Back row, left to right: April Dutheil (research assistant, UBC), Patrick Pingushat (Arviat), Beth Greenhorn (project manager, LAC), Professor Paule McNicoll (UBC), Jean-Marie Beaulieu (information officer, Canadian Polar Commission), Anne Weiler (nurse), Bud Neville (social worker), Professor Frank James Tester (UBC), Elder Peter Irniq (former Commissioner of Nunavut).
Front row, left to right: Amy Owingayak, Elder Martha Okotak, Jordan Konek and Curtis Kuunuaq Konek, all from Arviat.
In early May 2011, Library and Archives Canada (LAC) welcomed members of the Nanisiniq: Arviat History Project for a visit over three days during their stay in Canada's capital region. Among other activities, the group of young scholars searched through hundreds of archival images to assist with Project Naming, a photo identification and community engagement project involving Inuit youth and elders. The group included four young Inuit and an elder from the community of Arviat, Nunavut, as well as two faculty members and a research assistant from the University of British Columbia (UBC). The project, led by Professor Frank Tester from UBC, was awarded a Social Sciences and Humanities Research Council grant in 2009.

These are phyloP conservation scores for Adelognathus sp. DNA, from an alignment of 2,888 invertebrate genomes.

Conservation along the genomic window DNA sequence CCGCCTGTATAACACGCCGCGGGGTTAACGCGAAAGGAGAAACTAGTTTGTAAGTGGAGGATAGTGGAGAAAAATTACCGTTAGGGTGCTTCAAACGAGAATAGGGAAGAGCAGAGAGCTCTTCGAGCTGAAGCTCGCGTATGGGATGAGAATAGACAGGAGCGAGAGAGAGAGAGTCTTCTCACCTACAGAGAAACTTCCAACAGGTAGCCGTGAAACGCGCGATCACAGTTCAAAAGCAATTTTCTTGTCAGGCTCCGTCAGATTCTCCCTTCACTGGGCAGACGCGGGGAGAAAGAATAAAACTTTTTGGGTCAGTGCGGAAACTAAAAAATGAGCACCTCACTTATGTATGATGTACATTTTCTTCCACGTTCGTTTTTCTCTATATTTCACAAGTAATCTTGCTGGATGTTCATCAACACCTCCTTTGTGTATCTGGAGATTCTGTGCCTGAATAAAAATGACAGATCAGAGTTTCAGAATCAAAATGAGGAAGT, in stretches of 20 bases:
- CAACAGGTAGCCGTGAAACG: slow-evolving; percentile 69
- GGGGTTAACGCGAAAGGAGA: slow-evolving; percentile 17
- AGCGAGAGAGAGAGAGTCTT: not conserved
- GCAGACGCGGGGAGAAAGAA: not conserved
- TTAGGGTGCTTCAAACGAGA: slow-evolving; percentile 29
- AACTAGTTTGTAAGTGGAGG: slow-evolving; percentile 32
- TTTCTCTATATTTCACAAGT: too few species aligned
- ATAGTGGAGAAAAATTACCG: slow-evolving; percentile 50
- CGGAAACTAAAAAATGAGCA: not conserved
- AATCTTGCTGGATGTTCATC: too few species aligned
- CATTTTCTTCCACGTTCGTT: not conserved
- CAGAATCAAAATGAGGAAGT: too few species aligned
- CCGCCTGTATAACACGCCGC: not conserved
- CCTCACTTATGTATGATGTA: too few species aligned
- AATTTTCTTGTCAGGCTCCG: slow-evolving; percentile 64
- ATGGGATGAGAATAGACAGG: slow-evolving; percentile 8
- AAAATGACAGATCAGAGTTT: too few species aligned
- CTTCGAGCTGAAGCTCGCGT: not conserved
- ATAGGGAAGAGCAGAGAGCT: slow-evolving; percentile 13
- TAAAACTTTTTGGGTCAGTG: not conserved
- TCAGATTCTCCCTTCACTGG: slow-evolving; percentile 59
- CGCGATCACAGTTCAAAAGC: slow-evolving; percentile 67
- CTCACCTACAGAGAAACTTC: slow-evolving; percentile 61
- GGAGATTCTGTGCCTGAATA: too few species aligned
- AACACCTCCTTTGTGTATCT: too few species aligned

The students' efforts were not in vain, as each Inuit researcher recognized pictures of their respective family members during their visit at LAC, including a photograph (from the 1930s) of Alariaq with his wife Pittau (PA-196445), identified by their great-granddaughter, Amy Owingayak. This material will soon be digitized and made available through Project Naming. Once all of the photos are fully digitized, the Inuit youth will organize photo identification gatherings in Arviat to help with the identification of as many people as possible. The names and other anecdotal information they gather will be added to LAC's database and made available to Canadians.
For more information about the visit, please click on the following link and scroll down the menu on the right-hand side to view the video titled "Inuit Research": http://bcove.me/cc3bssoe. The video, provided by Aboriginal Peoples Television Network (APTN), is only available in English.